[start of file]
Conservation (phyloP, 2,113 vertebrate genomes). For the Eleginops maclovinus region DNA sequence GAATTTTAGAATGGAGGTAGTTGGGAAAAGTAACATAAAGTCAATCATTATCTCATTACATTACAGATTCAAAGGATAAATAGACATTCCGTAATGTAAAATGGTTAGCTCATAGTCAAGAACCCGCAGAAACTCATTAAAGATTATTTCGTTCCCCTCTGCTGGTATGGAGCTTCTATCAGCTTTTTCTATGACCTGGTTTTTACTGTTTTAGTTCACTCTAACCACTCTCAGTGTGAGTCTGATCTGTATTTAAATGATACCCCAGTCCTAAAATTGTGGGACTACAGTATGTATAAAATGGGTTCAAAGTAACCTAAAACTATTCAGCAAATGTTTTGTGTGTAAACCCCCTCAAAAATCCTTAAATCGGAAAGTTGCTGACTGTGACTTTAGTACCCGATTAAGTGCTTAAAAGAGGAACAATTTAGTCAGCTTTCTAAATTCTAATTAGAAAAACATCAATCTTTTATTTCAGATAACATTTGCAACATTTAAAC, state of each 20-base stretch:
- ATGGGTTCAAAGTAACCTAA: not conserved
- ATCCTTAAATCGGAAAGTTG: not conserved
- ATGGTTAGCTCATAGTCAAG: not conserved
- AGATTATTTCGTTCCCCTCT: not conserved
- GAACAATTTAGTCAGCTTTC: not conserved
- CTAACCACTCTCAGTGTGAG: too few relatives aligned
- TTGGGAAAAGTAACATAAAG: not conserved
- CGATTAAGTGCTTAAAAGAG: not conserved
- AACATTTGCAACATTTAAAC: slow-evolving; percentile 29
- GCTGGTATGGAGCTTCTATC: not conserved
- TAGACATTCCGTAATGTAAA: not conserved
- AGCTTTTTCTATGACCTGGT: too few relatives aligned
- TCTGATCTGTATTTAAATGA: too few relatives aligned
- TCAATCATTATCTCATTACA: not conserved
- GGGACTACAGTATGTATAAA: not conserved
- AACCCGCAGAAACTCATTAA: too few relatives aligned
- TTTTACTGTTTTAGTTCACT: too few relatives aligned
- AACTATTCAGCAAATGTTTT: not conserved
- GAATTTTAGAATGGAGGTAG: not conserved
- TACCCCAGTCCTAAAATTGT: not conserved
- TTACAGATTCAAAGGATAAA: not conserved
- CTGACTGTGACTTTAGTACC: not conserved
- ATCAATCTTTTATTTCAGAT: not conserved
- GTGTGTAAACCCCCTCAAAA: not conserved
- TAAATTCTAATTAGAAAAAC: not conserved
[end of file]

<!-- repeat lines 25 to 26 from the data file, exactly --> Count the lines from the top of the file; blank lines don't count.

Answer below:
- GTGTGTAAACCCCCTCAAAA: not conserved
- TAAATTCTAATTAGAAAAAC: not conserved